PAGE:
Where is God in our suffering? Right here with us.
After a long and busy week that allowed me almost no time to write, I finally present to you my concluding reflection on theodicy: the existence of evil as a source of suffering. As I outlined in the previous two posts, I believe that suffering can be caused by a number of sources, both good and evil, and that God can certainly play a role in the former category. But what about the latter? Is the Holocaust all a part of God’s plan for humanity? Do people get murdered, raped, or abused because God willed it? In situations like these, and in others that are much less dramatic, e.g. gaining or losing money on the stock market, I refuse to accept that God has even an ounce of responsibility in the suffering that ensues.
My conclusions are based on what I come to know as the definition of evil and sin: any act, whether fully realized by the actor or not, that breaks from the divine will of God for the sake of one’s own will. The original sin was the choice by the primordial humans to disobey God and eat the fruit of the tree. In doing this, they brought into the world something that God did not create: a “no.” Like a stone thrown into still water, this act of disobedience caused a ripple in human history than could not be contained. Each act of saying “no” to God offered the same possibility to the next person, leading humanity to live in a culture of sin and separation from God. This is the imperfect world in which we live, and this is the world in which suffering is caused by evil.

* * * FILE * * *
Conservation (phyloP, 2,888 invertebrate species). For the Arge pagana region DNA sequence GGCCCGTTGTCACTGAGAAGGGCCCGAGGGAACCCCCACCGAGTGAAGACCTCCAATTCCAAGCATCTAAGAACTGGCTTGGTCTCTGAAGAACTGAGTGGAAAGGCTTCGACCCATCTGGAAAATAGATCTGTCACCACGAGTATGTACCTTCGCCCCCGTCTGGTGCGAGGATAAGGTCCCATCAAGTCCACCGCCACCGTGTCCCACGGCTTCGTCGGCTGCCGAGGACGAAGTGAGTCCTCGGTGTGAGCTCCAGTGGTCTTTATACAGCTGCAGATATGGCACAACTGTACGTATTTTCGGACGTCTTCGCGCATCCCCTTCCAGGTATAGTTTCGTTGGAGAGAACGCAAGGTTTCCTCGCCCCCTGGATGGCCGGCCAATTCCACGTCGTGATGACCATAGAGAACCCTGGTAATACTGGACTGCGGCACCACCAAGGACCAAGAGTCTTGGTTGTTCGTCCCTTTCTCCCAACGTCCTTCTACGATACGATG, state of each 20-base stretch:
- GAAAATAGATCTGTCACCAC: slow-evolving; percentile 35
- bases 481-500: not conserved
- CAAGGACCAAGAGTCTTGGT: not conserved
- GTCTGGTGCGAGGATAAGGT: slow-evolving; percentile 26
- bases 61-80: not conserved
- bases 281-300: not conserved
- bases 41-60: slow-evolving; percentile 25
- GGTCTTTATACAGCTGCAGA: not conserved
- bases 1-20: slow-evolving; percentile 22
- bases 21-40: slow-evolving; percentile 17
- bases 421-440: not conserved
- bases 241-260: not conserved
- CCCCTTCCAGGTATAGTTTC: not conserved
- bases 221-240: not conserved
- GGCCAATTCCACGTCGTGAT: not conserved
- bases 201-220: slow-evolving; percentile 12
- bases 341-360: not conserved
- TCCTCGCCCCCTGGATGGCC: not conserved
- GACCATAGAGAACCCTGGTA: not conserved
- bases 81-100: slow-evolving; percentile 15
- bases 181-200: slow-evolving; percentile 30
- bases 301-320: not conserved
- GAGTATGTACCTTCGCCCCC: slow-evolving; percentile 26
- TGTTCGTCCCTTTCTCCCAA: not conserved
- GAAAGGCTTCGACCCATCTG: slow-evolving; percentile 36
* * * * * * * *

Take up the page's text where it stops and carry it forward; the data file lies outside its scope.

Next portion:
If we accept this foundational thought, the next logical question is, “Even if God didn’t bring evil into this world, why doesn’t he use his omnipotence to get rid of it?” Those in the midst of suffering often ask this in their despair. “Where was God when X happened?!”
The problem with this demand is that it in order for God to intervene, he would have to remove the very thing that separates us from the rest of creation: our free will. Without it, we become like animals, working within a system of instincts and stimulus/response, unable to truly love God and one another. Of course it feels really bad when a friend or family member hurts your feelings, but would you rather them not have the ability to do such things? In the same way, God respects our autonomy from him and allows us to act against his will, hoping that we will choice to love him as he loves us.
But just like his creation in the last post, this does not mean that God stands idly by, refusing to intervene. On a very basic level, he has intervened in human history by inspiring his priests, prophets, and kings to act out of justice and to reorient the people of God back to their Lord. He continues to do so today as he inspiring each one of us through our consciences, his living word found in the Bible, and the sacraments, each of which are channels of God’s grace in the world.
In a much more climactic way, God intervened in human history by becoming part of it in the person of Jesus. How could he have possibly intervened more than becoming human himself? Through the incarnation, God not only shepherded his lost sheep in a concrete, physical way, he actually took on suffering himself. This is an incredible revelation of which we must remind ourselves every time we ask in disgust, “Where is God when X happened?” The answer is that he suffers allow with us. In situations such as these, we might be better off asking, “Where is humanity when X happened, and why did we let this happen to our brothers and sisters?”
Unlike suffering that comes as a result of God’s will, I do not believe that there is any divine purpose or ultimate plan for suffering caused by evil. It is not true that anything that doesn’t kill you makes you stronger: evil causes despair, hopelessness, and loss of faith, none of which God ever wants us to experience. I believe that God has, and will continue to intervene on behalf of humanity, but will always respect us as autonomous beings created in his image. This is the only way that we can truly love and be loved by God.